The Roxette Site

Have A Nice Day

Vrystellings / Roxette

Have A Nice Day


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5″ CD in juweelkassie

  • Platemaatskappy: EMI
  • Katalogusnommer: 98853 2
  • GTIN: 724349885325
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5″ CD in juweelkassie

  • Platemaatskappy: EMI
  • Katalogusnommer: 23309 2
  • GTIN: 724352330928
  • Datum: Maandag, 29 November 1999
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5″ CD in oopvou-kaartomslag

  • Rox Archives Vol. 6
  • Platemaatskappy: Capitol
  • Katalogusnommer: 6871202
  • GTIN: 5099968712020
  • Datum: Maandag, 28 September 2009
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12″ Vinielplaat in omslag

  • 20th Anniversary Edition
  • Katalogusnommer: 5054197000478
  • Datum: Vrydag, 12 April 2019


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Donderdag, 14 Maart 2019
Roxette Official

Having sold more than 80 million records since their formation in 1986, Roxette easily qualifies as one of the world’s biggest and most enduring pop groups. This spring the duo celebrates the 20th anniversary of their “Have A Nice Day” album, which for the first time is released on vinyl—and a double album to boot.

It was on February 22, 1999 that Roxette’s eagerly awaited sixth studio album ”Have A Nice Day” landed in record stores, preceded by the single smash ”Wish I Could Fly”. Almost five years had passed since the band’s previous album with new material—”Crash! Boom! Bang!”—was released, but neither Marie Fredriksson nor Per Gessle had been idle during the time in between.

The 1995 Roxette compilation album ”Don’t Bore Us—Get To The Chorus” featured newly recorded single hits like “You Don’t Understand Me” and ”June Afternoon”, the Spanish ballad album “Baladas en Espanol” was released in 1996, followed by Per’s international solo debut album ”The World According To Gessle” in 1997—not forgetting that both the two leading Rox stars had become parents during the layoff. No wonder five years went in a snap.

New pop landscape

It was a competitive Roxette that returned to a pop world where the musical map had been slightly redrawn during the latter part of the 90’s.

Roxette’s international break in 1989 paved the way for a new generation of Swedish pop artists, songwriters and producers, and it was a re-born gang of young veterans that returned to pick up the new competition.

Per Gessle looks back at the record as a definite highlight in the band’s career:

– Song-wise I think ”Have A Nice Day” could be our best album ever, maybe the only one that turned out like I hoped it would. That’s probably because the five-year break allowed enough time for lots of songs to grow—I wrote some of my strongest stuff and Marie’s ”Waiting For The Rain” and ”Beautiful Things” are among the best things she ever made for Roxette. And then we also added some crucial new members to our core team, he says today.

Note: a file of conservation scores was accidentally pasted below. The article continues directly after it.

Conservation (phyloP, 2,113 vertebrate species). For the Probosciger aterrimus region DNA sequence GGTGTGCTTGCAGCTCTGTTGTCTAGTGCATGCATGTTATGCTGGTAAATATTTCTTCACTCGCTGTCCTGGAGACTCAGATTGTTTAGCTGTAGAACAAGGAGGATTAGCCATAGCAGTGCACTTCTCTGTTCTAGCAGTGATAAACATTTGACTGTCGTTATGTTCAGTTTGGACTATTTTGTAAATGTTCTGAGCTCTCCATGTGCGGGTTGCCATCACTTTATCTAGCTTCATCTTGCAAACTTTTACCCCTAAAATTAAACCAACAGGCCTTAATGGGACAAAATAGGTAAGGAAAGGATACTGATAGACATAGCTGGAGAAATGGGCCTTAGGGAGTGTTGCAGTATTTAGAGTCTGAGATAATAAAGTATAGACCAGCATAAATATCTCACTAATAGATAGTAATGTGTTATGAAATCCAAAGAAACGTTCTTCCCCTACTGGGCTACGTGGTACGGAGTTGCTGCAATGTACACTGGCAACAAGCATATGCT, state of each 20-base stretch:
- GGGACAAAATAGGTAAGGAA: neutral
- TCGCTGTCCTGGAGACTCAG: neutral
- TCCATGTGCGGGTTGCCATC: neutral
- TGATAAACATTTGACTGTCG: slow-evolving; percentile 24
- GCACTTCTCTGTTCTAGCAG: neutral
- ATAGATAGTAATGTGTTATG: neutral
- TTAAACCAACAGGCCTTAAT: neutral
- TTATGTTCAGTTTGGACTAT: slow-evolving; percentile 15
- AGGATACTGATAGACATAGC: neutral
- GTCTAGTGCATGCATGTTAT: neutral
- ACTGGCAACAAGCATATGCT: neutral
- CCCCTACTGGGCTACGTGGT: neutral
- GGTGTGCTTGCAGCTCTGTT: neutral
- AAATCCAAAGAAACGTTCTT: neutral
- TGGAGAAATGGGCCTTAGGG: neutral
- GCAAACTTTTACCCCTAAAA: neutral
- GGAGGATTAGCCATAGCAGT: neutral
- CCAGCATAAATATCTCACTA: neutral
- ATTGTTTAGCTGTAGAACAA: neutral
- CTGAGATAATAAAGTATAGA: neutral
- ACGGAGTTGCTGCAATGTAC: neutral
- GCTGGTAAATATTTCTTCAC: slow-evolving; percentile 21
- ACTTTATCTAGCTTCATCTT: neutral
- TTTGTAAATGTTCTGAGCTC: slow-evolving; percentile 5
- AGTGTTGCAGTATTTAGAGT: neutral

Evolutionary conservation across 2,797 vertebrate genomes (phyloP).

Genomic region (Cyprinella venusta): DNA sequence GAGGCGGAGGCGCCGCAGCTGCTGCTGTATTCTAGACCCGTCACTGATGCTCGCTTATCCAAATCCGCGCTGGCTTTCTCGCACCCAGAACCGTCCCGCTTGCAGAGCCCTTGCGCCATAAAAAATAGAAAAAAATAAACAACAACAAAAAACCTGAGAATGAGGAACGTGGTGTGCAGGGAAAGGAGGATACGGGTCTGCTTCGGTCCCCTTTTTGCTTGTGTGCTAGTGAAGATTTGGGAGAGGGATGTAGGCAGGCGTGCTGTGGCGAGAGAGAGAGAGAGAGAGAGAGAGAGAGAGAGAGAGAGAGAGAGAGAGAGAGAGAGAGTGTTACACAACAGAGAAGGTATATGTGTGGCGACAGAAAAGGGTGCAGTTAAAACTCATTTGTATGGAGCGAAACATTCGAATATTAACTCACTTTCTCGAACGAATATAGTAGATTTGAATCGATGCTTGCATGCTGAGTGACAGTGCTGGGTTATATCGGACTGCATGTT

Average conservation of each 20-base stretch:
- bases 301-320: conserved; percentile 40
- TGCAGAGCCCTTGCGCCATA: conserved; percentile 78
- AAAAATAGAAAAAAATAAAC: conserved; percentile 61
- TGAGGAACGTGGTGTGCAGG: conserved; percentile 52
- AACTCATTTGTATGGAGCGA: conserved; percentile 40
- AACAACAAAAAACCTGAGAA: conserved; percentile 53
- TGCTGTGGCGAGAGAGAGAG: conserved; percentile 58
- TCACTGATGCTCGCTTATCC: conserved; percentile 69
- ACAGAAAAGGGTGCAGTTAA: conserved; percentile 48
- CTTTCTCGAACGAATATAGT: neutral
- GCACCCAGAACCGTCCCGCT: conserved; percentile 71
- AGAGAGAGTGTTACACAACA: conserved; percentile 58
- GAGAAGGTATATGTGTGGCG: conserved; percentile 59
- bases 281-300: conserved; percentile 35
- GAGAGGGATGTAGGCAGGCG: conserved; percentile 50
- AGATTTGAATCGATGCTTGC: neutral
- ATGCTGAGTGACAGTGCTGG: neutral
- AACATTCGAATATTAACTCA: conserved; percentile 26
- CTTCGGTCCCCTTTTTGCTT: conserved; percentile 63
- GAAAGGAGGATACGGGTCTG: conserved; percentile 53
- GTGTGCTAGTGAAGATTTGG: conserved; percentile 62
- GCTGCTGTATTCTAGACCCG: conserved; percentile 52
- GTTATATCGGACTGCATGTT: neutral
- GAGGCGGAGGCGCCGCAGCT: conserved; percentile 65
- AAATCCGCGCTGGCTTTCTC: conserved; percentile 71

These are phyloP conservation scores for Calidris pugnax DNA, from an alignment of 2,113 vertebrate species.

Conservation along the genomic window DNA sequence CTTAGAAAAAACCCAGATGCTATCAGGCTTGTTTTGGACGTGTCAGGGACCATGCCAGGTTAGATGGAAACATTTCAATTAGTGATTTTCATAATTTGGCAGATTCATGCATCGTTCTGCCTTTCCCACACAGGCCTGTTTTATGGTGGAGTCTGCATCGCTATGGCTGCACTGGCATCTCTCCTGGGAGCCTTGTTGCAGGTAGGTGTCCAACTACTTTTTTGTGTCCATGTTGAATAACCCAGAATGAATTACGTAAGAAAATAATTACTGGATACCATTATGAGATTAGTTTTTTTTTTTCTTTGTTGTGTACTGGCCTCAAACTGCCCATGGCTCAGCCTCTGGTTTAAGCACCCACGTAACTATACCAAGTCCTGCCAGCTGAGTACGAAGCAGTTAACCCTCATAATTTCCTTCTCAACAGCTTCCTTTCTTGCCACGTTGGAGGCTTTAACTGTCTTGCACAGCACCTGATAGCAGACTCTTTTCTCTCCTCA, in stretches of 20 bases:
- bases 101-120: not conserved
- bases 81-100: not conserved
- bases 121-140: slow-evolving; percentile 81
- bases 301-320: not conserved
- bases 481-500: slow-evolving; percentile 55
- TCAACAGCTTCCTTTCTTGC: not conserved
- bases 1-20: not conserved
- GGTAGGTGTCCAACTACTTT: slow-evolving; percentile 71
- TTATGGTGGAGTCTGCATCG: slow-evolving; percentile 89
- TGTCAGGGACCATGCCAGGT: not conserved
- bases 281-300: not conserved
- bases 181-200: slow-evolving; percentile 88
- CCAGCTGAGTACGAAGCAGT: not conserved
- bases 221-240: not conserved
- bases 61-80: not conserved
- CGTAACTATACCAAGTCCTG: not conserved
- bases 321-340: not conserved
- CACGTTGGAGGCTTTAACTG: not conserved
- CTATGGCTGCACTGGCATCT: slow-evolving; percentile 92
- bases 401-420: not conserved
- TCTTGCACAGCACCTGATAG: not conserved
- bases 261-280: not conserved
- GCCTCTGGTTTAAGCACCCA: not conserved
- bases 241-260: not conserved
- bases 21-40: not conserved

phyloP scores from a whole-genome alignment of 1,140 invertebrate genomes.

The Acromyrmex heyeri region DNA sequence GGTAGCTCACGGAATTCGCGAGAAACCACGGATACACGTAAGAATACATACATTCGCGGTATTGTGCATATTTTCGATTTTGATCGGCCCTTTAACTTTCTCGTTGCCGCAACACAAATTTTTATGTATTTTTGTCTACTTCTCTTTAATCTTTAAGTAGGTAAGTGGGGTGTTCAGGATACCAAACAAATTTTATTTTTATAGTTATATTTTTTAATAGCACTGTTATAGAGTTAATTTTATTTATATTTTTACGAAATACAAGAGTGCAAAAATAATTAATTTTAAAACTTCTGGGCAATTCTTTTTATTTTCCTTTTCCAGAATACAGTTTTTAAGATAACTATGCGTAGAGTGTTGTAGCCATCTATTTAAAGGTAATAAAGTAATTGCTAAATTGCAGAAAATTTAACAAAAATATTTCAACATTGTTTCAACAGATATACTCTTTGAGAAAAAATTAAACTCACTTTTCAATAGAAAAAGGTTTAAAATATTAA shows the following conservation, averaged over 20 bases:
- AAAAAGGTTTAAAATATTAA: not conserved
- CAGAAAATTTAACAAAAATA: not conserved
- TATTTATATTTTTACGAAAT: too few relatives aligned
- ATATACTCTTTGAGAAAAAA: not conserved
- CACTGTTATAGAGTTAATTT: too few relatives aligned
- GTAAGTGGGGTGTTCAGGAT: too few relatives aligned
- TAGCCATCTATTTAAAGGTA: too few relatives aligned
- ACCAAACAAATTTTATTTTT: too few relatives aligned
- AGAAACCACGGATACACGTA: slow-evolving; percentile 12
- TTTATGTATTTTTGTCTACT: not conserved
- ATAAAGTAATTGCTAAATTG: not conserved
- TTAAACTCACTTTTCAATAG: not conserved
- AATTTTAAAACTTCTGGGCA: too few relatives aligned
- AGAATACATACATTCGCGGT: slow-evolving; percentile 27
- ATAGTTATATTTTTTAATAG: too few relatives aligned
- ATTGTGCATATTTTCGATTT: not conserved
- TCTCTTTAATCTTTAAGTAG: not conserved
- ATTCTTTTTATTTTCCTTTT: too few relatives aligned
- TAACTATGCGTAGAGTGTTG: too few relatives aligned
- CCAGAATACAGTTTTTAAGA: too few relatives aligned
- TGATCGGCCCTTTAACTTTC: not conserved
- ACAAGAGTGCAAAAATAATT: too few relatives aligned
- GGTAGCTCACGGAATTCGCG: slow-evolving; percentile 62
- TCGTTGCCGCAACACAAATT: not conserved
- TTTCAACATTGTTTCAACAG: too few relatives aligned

”Have A Nice Day” was recorded in the south of Spain as well as in Stockholm during the best part of 1998, and in many ways recharged the band in the process. Swedish indie producer Michael Ilbert was enlisted as Clarence Öfwerman’s co-producer in order to energize the Roxette sound, and future Roxette producer and musician Christoffer Lundquist also made his debut in the recording team during this time.

Yet another million-seller

The outcome was an updated Roxette sound and yet another multi-million selling international success. It had taken five years, but 14 songs and 55 minutes of music gave the Roxette fans a lot of goodies to sink their teeth into. The first single ”Wish I Could Fly” became the most played song on European radio in 1999, and the other three singles ”Anyone”, ”Stars” and ”Salvation” also made a mark—not least thanks to spectacular and slightly surrealistic videos by Jonas Åkerlund (”Wish I Could Fly” and ”Anyone”) and Anton Corbijn (”Stars” and ”Salvation”).

”Have A Nice Day” is probably the Roxette album that most consistently and playfully explored new musical territories; techno pop with a children’s choir in ”Stars”, 60’s inspired drama in ”Waiting For The Rain”, guitar ringing power-pop in ”Pay The Price”, not to mention the overlooked minimalistic masterpiece ”Staring At The Ground”.

– We were testing a lot of different things on ”Have A Nice Day”, mixing guitar pop ditties with drum machine driven dance beats, also adding more strings than on any previous album. And we’re talking real string sections here. You can tell that it’s recorded by a band with a big budget—maybe too big, he smiles.

Logical double album

That ”Have A Nice Day” finally is released on vinyl and as a double album is only logical, Per Gessle thinks.

– It has many songs and quite a long running time, a fact which in hindsight might have hurt it a bit—the “too much of a good thing” syndrome. Maybe ”Have A Nice Day” always was a double album that somewhat reluctantly was squeezed into a single CD. That’s why I love the double vinyl album format in this re-release. “Have A Nice Day” has come home again.